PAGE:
[0053] In FIG. 2, the pulse width modulator 66 controls the width 52 of the pulses 50 based on the excitation control signal 62. In particular, according to one aspect of this embodiment, a wider pulse width 52 supplies greater power to the primary resonant circuit, thereby increasing the primary amplitude 46, whereas a shorter pulse width 52 provides less power to the primary resonant circuit, thereby decreasing the primary amplitude 46. In this manner, the power provided to the primary resonant circuit is controlled based on a comparison of the primary amplitude 46 and the reference parameter 27.

[0054]FIGS. 3A, 3B, and 3C are graphs that each show plots of the voltage across the primary winding 32 as a finction of time (respective top plots), and a current 74 through the load 44 as a function of time (respective bottom plots) during operation of the energy transfer system shown in FIG. 2. In the graph of FIG. 3A, it can be seen from the bottom plot that the load 44 coupled to the secondary winding 34 may vary, as illustrated by the variations in the load current 74; accordingly, the load 44 may have different power requirements from time to time. Generally, changes in the variable load 44 (i.e., varying power requirements) are observable as changes in a secondary voltage across the secondary winding 34. Such changes in the secondary voltage in turn may be observed as changes in the primary amplitude 46 of the primary voltage, as illustrated in the graphs of FIGS. 3A, 3B, and 3C, by virtue of the magnetic coupling between the primary winding 32 and the secondary winding 34.

[0055] The graph of FIG. 3B is a horizontally expanded view (smaller time scale per horizontal division) of the region 76 in the graph of FIG. 3A. In the region 76, the load current 74 is at a minimum (i.e., the load requires relatively less power). Similarly, the graph of FIG. 3C is a horizontally expanded view of the region 78 in the graph of FIG. 3A, at which point the load current 74 is at a maximum (i.e., the load requires relatively more power).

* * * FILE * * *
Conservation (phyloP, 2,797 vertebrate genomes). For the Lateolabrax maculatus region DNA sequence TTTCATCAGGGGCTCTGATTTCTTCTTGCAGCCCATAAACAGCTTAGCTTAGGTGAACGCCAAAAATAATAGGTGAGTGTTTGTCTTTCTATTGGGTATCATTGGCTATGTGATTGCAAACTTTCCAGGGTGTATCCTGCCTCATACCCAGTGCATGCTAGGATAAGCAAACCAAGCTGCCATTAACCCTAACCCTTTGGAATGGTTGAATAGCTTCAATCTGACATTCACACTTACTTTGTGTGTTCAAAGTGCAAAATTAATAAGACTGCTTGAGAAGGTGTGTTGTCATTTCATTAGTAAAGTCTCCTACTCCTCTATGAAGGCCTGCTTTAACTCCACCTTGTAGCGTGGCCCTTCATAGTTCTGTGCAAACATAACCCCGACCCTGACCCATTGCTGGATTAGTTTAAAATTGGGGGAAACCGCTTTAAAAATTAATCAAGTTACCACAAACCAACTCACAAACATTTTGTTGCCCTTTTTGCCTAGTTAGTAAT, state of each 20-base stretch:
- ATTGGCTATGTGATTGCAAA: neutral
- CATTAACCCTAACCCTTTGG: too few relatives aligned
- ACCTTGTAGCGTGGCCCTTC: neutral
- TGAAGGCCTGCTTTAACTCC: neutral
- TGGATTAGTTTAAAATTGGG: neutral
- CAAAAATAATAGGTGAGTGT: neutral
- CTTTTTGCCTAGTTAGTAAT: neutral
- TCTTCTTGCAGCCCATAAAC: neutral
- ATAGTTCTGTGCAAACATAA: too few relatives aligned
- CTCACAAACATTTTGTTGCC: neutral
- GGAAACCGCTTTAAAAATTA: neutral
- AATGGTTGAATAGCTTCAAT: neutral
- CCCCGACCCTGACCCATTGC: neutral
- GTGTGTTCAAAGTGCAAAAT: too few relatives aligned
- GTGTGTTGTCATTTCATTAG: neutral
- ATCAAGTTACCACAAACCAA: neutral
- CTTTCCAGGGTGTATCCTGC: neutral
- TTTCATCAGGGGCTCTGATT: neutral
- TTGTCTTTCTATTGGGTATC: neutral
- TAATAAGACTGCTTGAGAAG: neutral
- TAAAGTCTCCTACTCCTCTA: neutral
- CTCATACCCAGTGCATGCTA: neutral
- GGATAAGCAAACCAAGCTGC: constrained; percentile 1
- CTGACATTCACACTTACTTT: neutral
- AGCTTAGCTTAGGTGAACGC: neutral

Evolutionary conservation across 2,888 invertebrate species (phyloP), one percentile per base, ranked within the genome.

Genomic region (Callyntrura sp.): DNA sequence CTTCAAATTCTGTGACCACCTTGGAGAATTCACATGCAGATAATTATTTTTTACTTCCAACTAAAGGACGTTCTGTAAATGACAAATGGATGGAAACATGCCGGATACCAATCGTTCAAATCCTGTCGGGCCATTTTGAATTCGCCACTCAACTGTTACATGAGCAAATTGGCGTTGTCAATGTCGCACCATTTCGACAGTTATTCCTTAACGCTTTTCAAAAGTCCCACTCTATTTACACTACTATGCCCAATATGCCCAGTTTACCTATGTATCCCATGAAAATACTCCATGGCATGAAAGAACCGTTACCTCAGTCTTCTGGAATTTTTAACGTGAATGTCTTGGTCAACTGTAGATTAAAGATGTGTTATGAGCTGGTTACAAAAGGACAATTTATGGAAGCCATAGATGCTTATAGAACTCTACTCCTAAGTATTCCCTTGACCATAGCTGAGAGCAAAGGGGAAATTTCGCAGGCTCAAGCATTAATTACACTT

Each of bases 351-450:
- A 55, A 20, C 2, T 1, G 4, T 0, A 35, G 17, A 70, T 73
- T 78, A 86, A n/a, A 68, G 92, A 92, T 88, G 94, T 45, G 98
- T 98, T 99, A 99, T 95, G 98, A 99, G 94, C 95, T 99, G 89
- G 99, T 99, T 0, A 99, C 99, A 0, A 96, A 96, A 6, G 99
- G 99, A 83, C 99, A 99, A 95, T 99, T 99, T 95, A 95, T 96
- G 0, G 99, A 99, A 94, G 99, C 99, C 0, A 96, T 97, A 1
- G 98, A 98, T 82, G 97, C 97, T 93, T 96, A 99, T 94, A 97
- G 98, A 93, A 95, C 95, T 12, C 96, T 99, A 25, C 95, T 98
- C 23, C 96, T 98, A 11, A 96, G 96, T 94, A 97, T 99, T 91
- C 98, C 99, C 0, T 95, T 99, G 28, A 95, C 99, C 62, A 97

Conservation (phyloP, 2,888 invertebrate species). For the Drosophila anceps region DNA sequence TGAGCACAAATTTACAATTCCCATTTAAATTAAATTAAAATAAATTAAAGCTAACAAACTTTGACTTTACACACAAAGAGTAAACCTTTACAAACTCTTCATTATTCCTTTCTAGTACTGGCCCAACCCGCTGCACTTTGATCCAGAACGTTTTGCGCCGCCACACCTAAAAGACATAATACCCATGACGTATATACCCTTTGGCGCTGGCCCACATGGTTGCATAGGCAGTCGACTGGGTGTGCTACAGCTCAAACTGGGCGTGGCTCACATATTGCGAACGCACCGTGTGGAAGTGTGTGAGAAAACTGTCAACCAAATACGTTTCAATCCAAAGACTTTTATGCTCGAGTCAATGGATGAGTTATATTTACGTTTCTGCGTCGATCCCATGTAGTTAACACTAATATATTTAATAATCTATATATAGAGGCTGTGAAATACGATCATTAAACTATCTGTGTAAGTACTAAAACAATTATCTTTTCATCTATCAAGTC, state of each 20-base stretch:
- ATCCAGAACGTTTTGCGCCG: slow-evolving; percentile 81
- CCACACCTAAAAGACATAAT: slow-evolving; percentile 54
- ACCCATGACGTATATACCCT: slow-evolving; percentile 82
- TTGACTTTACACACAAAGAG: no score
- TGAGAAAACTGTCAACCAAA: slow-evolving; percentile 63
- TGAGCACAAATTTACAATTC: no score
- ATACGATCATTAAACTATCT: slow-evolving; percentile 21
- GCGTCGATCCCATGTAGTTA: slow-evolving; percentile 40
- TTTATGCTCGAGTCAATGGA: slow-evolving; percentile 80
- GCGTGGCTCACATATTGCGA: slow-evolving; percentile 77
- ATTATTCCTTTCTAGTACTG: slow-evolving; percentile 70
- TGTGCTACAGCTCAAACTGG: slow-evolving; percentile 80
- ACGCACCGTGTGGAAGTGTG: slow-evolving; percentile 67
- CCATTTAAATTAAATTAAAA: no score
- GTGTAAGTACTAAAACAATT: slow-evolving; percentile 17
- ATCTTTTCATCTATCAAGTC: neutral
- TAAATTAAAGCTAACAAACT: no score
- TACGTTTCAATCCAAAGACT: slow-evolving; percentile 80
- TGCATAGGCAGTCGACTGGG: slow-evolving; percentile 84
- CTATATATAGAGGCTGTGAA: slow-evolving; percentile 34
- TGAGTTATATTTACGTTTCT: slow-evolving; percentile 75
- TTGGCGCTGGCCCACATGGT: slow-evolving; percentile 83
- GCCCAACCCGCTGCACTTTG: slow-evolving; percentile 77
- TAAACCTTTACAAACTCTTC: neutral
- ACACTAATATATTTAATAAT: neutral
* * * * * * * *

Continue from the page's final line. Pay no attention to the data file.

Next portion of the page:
[0056] As illustrated in the graph of FIG. 3B, when the load requires relatively less power, the excitation control circuit 26 monitors (i.e., senses) an initial increase in the primary amplitude 46 due to the “lighter” load, and in response controls the excitation circuit 24 such that the pulse width 52 of the pulses 50 provided to the primary resonant circuit (which can be viewed as artifacts in the sinusoidal waveform in the graph of FIG. 3B) is decreased, resulting in a corresponding decrease in the primary amplitude 46. In contrast, as illustrated in the graph of FIG. 3C, when the load requires relatively more power, the excitation control circuit 26 monitors an initial decrease in the primary amplitude 46 due to the “heavier” load, and in response controls the excitation circuit 24 such that the pulse width 52 is increased, resulting in a corresponding increase in the primary amplitude 46. In both cases, the primary amplitude 46 is regulated based on the reference parameter 27 to essentially a constant value, with nominal variations from this value due to a response time of the circuits constituting the primary side feedback control loop (e.g., the excitation circuit 24 and the excitation control circuit 26).

[0057] As discussed above, the energy transfer systems shown in FIGS. 1 and 2 regulate the primary amplitude 46 to provide a sufficiently stable output power to the load 44 essentially independently of system conditions associated with the secondary side of the energy transfer system. In particular, in one aspect of this embodiment, regulation of the primary amplitude does not necessarily depend upon changes in the load and/or changes in relative position of the windings. Instead, by selecting an appropriate reference parameter 27, the primary amplitude 46 is regulated such that a sufficiently stable power is provided to the load over a predetermined range for the load voltage 45, which may fluctuate due to changes in the load and/or changes in the relative position of the primary and secondary windings.

[0058] In particular, in one aspect of the embodiment of FIGS. 1 and 2, a suitable desired range for the load voltage 45 is empirically determined based on expected operating characteristics and power requirements of the load and particular design parameters of the energy transfer system. In this aspect, the desired range for the load voltage 45 generally takes into consideration nominal changes in the load (i.e., different power requirements from time to time) and changes in the relative position of the windings that may occur from time to time during normal operation of the system in a particular application. The reference parameter 27 for the primary amplitude 46 is selected based on the desired range for the load voltage 45, such that the load voltage falls essentially within the desired range when the primary amplitude is regulated to a value that is proportional to the reference parameter.